The Friday Notebook – Sample Program
Tuesday Afternoon Writers – an urban after-school program that builds a sense of voice, identity, and agency for 10- to 13-year-old girls
We meet weekly
in a windowless, ten by ten room, freshly painted lime green. This is the Boys & Girls Club’s audio-visual room – with cameras and wires trailing around the edges. The surrounding walls serve as a green screen.
I drop my two canvas bags, filled with notebooks and materials, and set up a circle of folding metal chairs. Eight girls, ages ten through thirteen, arrive and immediately try to guess what kind of fruit I’ve brought. At the start, participants all want the first piece of fruit, the most colorful pen, the single red booklet in a pile of eight blues and greens. They all want to read first; or they all want to read last. Eight people enter as an ocean, asking, “Can I be special?”
I say they are an ocean. They are also individuals from the start. Some already love writing; others discover joy in writing for the first time. One girl has to speak her words quietly as she writes – which sidetracks another member, who insists on silence. We have many rounds of How can we be fair to everyone?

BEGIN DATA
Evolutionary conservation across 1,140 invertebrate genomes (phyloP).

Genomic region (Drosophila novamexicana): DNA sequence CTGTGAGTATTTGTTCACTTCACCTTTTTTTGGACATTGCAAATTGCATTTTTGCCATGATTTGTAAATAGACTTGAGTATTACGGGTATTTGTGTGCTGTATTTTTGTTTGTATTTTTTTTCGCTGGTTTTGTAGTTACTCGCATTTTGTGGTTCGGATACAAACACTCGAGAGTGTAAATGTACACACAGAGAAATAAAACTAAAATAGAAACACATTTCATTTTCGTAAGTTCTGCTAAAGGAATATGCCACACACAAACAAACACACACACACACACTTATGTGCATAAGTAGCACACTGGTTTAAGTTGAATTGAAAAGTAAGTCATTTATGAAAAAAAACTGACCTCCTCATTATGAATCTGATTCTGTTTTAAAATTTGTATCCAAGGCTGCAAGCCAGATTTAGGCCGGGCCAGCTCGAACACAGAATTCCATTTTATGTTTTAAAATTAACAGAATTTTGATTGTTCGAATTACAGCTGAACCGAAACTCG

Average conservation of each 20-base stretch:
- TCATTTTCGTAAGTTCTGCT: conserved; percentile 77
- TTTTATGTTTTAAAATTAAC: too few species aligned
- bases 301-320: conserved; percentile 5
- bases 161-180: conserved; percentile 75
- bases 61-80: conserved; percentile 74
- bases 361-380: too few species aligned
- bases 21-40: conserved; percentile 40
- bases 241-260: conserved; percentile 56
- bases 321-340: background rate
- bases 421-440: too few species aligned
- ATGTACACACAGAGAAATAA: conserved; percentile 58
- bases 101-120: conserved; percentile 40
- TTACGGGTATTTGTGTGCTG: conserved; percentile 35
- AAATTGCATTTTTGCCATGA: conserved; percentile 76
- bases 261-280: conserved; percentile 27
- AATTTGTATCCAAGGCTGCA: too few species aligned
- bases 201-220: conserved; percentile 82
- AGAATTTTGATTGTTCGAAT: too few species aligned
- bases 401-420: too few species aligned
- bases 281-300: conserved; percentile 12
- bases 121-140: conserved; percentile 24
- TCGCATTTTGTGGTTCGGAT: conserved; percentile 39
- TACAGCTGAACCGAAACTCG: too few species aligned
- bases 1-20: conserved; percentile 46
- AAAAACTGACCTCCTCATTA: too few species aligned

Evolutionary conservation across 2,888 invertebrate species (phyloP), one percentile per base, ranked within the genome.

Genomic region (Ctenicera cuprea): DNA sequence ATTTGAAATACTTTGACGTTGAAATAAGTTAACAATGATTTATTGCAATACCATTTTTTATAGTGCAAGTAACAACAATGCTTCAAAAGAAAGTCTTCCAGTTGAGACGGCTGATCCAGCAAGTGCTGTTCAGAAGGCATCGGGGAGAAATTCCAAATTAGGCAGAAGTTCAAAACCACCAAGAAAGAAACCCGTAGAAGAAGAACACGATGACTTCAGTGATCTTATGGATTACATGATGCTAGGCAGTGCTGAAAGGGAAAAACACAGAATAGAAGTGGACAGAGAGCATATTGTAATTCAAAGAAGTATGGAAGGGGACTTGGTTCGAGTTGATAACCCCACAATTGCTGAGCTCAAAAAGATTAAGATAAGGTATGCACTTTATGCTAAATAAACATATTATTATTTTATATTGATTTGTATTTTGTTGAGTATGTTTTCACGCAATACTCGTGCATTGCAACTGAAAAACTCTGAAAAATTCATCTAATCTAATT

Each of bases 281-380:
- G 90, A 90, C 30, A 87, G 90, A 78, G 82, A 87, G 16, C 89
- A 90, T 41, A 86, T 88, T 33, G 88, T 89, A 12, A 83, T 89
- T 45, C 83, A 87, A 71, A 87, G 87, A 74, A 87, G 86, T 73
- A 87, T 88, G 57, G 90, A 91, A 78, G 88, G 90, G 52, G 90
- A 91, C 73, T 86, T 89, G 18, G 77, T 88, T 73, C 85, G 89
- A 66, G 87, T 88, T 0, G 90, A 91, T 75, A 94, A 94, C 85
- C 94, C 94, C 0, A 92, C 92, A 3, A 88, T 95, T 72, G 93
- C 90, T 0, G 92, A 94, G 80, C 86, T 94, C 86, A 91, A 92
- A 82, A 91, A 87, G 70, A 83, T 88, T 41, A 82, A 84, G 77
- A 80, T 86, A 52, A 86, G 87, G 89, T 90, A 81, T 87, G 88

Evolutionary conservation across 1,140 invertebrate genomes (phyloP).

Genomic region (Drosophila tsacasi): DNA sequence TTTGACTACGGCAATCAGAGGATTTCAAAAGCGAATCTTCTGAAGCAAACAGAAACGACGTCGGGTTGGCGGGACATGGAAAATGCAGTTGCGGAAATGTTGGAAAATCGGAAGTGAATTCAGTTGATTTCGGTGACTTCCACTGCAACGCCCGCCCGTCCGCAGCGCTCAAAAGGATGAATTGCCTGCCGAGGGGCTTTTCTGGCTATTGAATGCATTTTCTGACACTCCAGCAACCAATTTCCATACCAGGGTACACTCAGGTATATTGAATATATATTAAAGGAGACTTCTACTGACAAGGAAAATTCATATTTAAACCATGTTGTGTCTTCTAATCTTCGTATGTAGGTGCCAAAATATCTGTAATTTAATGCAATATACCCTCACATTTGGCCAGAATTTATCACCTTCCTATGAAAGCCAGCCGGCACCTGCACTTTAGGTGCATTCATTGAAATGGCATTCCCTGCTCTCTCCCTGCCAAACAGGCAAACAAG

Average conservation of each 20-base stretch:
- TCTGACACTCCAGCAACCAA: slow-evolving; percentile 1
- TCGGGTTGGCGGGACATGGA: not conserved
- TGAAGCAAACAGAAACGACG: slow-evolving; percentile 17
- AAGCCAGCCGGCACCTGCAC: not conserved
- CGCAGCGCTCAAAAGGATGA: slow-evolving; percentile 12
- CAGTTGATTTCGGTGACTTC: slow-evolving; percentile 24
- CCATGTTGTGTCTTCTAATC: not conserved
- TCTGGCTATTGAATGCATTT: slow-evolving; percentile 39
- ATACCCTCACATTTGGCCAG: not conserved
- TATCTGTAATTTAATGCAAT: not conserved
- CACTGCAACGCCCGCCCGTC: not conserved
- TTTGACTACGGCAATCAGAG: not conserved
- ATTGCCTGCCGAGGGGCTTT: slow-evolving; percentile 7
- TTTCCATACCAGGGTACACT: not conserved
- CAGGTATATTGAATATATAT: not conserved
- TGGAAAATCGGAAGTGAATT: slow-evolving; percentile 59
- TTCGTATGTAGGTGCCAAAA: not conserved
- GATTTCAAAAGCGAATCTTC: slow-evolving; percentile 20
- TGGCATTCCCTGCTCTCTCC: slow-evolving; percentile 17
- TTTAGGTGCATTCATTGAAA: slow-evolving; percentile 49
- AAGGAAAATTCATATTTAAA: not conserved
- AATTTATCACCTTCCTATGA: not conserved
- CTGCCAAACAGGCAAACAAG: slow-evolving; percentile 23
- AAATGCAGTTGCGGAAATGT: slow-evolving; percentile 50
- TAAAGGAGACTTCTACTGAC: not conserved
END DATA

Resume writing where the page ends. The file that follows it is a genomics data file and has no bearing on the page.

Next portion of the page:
We begin with each person’s world, each person’s stories.
At one point, a member shoots a look at another member. The receiver reacts. It takes separated conversations to discover that the instigator simply couldn’t figure out what to write. “What do you like to do?” I ask.
“…Play video games,” she mumbles.
“Ah,” I say, “start there. Tell me about it. In your notebook.” Ten minutes later, she shares a moving piece about playing video games with her dad.
Collaborative learning and leadership:
After we hear her piece, I turn to the group: “What do you remember?” A flurry of responses makes it clear – to the writer and to each other – that this writing is strong and memorable. Within a month this girl, the youngest member of our group, takes on a leadership roles, patiently explaining the workshop process to newcomers.
Safety for the writers: